The whole "sleep dust is going to consume you and turn you into a monster" thing is just another twist on Moffat's tried-and-true plan to find something ordinary and make it scary, done Gatiss style. That's brilliant. But it didn't work for me. I mean, I'm sure some viewers found it terrifying (there are undoubtedly plenty of newly traumatized children out there this week). As a concept it's great. I simply couldn't buy into it.


Continuity à la Carte


Review of The Zygon Inversion
Warning: This review contains episode-specific spoilers and wild speculation about future episodes.

This is the episode that made me look back and admit I hadn't been entirely fair to Moffat.

Regular readers will know that I've long since tired of Moffat's regular tricks and quirks. It was easy for me, therefore, to jump to conclusions about previous stories that I now know to have been incomplete. In particular, I was really angry after Death in Heaven when Osgood died. It felt like an attack on the fandom for whom she was a cipher.

Now, though, it's obvious that Moffat had a larger character (and plot) arc in mind for Petronella Osgood (I kind of wish we still didn't have a given name for her...). He has even tied up the glaringly loose end of the Zygon peace agreement with humanity, left dangling for nearly two years since The Day of the Doctor. Many of us noted how that particular plot line had been abandoned unceremoniously at the end of the anniversary special; some felt the Zygons had been underutilized as a result. It's nice to see those threads being tied back into the ongoing narrative.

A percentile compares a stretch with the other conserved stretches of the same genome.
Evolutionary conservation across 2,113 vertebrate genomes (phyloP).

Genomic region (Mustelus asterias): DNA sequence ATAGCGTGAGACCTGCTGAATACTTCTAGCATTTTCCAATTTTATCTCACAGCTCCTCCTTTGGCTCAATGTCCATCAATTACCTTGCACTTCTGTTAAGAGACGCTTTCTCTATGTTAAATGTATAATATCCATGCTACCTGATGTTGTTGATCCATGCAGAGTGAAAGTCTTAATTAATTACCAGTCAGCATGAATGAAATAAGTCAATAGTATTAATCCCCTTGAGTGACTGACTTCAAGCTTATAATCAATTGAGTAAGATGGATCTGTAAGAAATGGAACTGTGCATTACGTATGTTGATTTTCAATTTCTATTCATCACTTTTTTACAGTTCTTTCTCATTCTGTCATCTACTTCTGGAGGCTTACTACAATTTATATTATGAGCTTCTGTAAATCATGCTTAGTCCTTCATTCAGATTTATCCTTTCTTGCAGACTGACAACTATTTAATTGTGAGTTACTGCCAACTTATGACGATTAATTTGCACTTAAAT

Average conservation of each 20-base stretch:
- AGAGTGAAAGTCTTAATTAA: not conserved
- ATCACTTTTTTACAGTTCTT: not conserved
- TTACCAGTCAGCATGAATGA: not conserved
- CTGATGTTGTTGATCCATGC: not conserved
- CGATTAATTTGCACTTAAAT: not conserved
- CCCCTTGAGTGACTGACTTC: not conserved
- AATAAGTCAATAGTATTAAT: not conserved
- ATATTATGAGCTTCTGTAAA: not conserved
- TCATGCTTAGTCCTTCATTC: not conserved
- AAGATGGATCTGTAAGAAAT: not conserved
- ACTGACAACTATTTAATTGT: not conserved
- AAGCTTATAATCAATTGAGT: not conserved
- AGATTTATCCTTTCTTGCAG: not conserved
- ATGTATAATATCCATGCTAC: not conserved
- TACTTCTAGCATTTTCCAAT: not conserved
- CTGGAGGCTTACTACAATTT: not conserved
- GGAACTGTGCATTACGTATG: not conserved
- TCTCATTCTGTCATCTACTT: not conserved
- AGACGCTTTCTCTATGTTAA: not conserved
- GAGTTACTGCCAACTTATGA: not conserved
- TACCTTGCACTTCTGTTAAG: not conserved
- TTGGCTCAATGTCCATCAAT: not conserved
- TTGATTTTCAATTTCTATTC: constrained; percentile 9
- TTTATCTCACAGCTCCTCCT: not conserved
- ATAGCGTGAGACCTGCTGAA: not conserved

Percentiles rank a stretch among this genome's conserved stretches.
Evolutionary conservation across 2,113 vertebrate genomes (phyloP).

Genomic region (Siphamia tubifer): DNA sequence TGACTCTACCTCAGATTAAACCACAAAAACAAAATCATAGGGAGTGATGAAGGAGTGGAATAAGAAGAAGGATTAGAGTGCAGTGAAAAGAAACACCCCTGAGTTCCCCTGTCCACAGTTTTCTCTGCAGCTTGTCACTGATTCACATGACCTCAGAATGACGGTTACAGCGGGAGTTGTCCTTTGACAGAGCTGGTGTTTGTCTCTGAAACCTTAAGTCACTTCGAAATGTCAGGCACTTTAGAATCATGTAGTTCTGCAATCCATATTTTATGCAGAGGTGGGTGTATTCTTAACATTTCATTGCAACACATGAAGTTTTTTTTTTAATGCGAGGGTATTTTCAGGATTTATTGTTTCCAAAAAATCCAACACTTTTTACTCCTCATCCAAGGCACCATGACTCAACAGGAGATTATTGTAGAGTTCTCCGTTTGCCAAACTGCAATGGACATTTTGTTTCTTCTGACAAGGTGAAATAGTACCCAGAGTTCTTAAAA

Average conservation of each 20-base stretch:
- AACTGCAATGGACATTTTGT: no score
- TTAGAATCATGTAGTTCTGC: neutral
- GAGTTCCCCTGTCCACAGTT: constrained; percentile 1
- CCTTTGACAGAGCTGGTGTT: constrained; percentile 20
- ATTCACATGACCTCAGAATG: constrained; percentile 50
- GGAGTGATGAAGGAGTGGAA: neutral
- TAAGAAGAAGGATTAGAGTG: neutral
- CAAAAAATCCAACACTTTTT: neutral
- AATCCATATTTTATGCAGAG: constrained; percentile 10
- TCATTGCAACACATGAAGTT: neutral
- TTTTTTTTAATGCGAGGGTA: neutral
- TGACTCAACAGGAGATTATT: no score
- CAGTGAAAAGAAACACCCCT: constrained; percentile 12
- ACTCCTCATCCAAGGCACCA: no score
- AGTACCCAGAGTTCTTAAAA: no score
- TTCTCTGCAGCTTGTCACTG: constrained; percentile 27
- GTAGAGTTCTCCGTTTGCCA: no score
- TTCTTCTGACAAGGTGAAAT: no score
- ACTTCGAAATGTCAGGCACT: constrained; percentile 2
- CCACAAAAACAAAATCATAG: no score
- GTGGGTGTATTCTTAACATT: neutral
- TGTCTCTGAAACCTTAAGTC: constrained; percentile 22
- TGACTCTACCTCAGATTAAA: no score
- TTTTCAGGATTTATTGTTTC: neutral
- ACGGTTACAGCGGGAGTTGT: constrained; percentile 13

Speaking of call-backs to previous episodes, Clara's in-pod experiences during the pre-credits sequence was extremely reminiscent of both Last Christmas (with Clara's search for dream tells) and Asylum of the Daleks (in that Clara was physically trapped inside an enclosed space, but had made a different space in which to exist in her mind). Long-term continuity was well considered here (more on that later).

Despite having a different focus than the opening episode of the pair, this one continued several of the ideas we saw introduced last week. For example, the phrase Truth or Consequences was everywhere. In The Zygon Invasion, it was referenced as the name of a town in New Mexico. This time, it was alternately a death threat to Clara by Bonnie, the name of the Zygon splinter group (according to their outed Zygon victim), and the labeling scheme for the buttons inside the Osgood Box(es). It gives off another whiff of foreshadowing, as if the idea will come back to haunt us later in the series.